Five professional medical societies and public health groups took legal action March 16 to support public health safeguards contained in the U.S. Environmental Protection Agency’s Mercury and Air Toxics Standards (MATS) that reduce mercury and toxic air pollution from power plants.
The American Academy of Pediatrics, the American Lung Association, the American Nurses Association, the American Public Health Association and Physicians for Social Responsibility, represented by the Southern Environmental Law Center, filed a motion to intervene in support of the MATS rule, which was issued this past December. The Southern Environmental Law Center (SELC) announced the intervention on March 16.
These groups acted to support EPA limits on toxic emissions from the 600 coal- and oil-fired power plants in more than 40 U.S. states. Not only are these power plants the largest producers of mercury pollution, they emit more than 80 of the 187 hazardous pollutants identified for control by the Clean Air Act, SELC noted.
“The dangerous health risks associated with coal-burning power plants are no longer elusive, distant threats,” said Georges Benjamin, executive director of the American Public Health Association. “Blocking these standards could mean the difference between a chronic debilitating, expensive illness or healthy life for hundreds of thousands of American children and adults.”
Companies affected by MATS have filed challenges at the U.S. Court of Appeals for the D.C. Circuit. The five groups intervened so they could fight those appeals on the side of EPA. These five groups support the standards because of the expected public health benefits that will begin once the controls are in place. The EPA estimates that cleaning up these emissions will provide $3 to $9 in healthcare and economic benefits for every $1 spent on clean up, SELC said.
“Protecting American lives and the health of our children from toxic mercury and other hazardous air pollution is a core Clean Air Act requirement that cannot be delayed further by politics and polluter profit margins,” said John Suttles, the SELC attorney representing the five health groups. “Defending national limits on toxic emissions from big polluters promotes our clients’ commitment to protecting the health of American families—from vulnerable newborns to senior citizens.”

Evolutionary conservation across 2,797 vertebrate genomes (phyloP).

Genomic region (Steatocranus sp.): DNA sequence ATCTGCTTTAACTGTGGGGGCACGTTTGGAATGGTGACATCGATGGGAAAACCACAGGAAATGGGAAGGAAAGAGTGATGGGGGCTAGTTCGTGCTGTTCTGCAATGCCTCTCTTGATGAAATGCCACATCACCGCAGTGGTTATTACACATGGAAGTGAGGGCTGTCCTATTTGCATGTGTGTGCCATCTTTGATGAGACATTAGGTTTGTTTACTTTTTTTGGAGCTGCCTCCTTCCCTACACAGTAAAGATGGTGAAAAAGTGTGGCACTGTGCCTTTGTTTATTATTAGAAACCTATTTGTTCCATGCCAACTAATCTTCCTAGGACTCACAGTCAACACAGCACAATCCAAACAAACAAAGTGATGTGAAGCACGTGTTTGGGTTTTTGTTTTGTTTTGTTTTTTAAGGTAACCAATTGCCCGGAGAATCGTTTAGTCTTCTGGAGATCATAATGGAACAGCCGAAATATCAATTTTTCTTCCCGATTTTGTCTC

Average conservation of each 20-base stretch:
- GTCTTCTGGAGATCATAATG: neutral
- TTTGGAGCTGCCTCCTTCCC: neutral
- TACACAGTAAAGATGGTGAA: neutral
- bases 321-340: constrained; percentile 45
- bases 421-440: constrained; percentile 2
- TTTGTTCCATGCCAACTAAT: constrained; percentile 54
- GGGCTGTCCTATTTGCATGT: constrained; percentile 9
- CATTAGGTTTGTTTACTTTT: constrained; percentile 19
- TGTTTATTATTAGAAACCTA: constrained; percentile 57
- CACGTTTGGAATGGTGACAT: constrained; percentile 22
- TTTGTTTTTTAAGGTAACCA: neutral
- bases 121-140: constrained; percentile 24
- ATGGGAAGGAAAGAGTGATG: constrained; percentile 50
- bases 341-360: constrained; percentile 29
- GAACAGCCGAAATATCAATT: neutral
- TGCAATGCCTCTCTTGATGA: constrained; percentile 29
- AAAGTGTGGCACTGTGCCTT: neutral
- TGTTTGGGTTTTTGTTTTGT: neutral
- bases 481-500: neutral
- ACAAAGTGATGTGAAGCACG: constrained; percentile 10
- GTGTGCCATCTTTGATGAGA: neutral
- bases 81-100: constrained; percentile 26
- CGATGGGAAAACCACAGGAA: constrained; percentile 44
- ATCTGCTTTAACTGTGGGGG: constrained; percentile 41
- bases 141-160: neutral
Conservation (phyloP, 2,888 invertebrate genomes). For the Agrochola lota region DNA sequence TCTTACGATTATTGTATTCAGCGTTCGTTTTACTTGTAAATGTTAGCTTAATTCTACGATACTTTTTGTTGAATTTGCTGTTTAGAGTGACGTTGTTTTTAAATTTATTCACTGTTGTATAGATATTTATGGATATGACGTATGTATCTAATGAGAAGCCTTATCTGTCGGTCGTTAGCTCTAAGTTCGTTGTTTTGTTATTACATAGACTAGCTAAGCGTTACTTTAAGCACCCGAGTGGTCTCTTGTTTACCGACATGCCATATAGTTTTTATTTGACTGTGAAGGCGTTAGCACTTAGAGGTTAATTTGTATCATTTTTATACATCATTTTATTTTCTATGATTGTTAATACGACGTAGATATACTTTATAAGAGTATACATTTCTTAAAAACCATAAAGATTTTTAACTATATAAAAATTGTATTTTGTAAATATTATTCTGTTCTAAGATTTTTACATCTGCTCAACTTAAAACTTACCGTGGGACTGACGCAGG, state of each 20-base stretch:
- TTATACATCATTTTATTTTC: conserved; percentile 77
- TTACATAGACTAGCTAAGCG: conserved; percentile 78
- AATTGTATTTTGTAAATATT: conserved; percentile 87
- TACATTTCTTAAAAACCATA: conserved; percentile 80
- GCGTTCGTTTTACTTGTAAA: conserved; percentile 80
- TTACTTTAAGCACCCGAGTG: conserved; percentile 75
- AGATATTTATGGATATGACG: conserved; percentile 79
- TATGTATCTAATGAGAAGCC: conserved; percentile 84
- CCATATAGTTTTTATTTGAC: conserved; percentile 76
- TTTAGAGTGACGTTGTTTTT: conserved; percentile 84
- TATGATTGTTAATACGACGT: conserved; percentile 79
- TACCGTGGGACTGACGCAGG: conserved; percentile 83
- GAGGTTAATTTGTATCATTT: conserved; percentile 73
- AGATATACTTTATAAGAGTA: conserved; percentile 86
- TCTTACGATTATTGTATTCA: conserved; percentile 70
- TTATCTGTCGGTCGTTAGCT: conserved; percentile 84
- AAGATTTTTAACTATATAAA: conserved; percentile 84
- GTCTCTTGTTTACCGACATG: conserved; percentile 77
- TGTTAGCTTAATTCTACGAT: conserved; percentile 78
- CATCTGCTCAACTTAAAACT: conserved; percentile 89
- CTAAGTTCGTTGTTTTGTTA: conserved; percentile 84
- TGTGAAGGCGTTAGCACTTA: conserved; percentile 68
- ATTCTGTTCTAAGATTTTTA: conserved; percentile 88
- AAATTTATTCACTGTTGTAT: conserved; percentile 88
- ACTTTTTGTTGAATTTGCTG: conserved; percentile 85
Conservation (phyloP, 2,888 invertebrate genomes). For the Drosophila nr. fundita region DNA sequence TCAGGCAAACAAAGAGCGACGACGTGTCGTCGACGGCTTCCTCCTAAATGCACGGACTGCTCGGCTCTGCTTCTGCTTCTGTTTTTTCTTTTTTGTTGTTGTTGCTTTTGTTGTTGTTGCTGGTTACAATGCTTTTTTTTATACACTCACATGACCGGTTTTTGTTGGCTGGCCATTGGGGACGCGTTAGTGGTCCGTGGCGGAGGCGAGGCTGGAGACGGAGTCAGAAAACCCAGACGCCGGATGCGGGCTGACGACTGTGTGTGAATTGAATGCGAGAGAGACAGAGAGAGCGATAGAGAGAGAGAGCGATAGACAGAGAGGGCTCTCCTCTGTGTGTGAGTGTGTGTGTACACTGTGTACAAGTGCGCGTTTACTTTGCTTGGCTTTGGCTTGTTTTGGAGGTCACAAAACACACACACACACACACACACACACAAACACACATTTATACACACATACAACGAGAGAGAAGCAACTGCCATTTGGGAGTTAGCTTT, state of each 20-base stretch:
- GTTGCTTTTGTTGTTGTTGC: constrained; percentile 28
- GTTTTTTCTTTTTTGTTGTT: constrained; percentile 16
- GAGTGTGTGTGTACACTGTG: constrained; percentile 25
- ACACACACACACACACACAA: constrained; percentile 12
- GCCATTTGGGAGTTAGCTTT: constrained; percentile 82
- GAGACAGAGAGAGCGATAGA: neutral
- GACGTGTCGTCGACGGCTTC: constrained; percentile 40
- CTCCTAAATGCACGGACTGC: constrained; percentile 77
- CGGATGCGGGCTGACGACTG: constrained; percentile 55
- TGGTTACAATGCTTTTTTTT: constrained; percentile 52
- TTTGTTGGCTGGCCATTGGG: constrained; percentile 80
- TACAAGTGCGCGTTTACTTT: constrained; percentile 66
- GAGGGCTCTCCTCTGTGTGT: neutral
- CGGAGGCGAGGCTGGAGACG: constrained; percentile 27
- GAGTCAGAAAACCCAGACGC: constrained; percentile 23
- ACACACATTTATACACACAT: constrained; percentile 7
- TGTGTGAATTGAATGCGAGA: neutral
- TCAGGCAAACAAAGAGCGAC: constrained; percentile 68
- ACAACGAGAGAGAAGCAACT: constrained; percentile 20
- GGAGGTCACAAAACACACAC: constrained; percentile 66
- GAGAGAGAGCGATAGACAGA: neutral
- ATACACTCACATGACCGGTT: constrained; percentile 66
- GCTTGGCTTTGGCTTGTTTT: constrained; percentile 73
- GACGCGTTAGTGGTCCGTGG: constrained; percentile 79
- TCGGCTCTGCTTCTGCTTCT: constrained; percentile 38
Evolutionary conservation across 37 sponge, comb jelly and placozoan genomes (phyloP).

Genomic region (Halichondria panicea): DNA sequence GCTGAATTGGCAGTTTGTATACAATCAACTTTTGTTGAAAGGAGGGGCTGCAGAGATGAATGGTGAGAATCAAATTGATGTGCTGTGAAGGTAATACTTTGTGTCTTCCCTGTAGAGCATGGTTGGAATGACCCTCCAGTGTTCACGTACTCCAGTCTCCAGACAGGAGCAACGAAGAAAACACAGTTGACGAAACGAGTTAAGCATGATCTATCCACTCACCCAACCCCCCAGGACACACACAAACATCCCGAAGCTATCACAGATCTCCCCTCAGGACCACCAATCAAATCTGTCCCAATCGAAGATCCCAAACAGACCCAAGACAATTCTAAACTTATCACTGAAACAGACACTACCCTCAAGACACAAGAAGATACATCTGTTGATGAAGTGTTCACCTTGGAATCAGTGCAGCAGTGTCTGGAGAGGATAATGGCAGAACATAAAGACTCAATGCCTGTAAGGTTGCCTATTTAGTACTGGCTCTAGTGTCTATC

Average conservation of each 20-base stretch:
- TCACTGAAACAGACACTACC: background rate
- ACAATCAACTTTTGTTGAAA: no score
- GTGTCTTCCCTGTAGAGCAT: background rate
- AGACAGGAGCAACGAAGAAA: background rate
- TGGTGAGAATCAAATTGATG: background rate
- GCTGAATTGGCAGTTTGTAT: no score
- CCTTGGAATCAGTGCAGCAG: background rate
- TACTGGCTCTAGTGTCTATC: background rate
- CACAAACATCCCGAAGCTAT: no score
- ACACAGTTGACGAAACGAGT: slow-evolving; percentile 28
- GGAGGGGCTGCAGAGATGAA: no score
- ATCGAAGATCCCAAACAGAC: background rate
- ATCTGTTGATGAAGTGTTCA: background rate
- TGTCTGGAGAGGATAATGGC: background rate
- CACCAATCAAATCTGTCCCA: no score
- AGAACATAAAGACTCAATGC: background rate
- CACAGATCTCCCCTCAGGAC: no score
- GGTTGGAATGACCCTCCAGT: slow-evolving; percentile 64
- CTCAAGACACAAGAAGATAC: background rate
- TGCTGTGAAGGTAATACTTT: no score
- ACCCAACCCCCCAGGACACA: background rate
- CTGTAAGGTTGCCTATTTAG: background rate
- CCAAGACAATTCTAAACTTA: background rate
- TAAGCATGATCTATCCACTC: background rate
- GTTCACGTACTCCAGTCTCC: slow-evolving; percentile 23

Also on March 16, Massachusetts Attorney General Martha Coakley said her office is also helping to defend the MATS rule. Eleven other states, along with the District of Columbia and New York City, joined in Coakley’s motion that day to intervene, including Connecticut, Delaware, Illinois, Iowa, Maine, Maryland, New Hampshire, New Mexico, New York, Rhode Island and Vermont.
“These EPA standards are an important step to protect children and others from exposure to toxic forms of mercury,” Coakley said. “While Massachusetts has been a leader in reducing mercury emissions, we cannot control sources of pollution that are outside our borders. We believe these EPA standards are essential to protect public health both in our state and every state.”
In February, the EPA issued the MATS rule in direct response to an order from the same federal appeals court in 2008. The court ruled that EPA’s decision in 2000 to allow electricity generating plants to avoid regulation of mercury and other toxic emissions under the Clean Air Act was invalid. MATS allows existing sources three years to comply, with up to two additional years allowed in certain special cases.
Organizations including White Stallion Energy Center LLC, the developer of a proposed Texas coal plant, and the National Mining Association, which represents coal producers, filed in February petitions for review in the U.S. Court of Appeals for the D.C. Circuit, which have been consolidated. Petitioners have not yet identified the specific issues they intend to raise.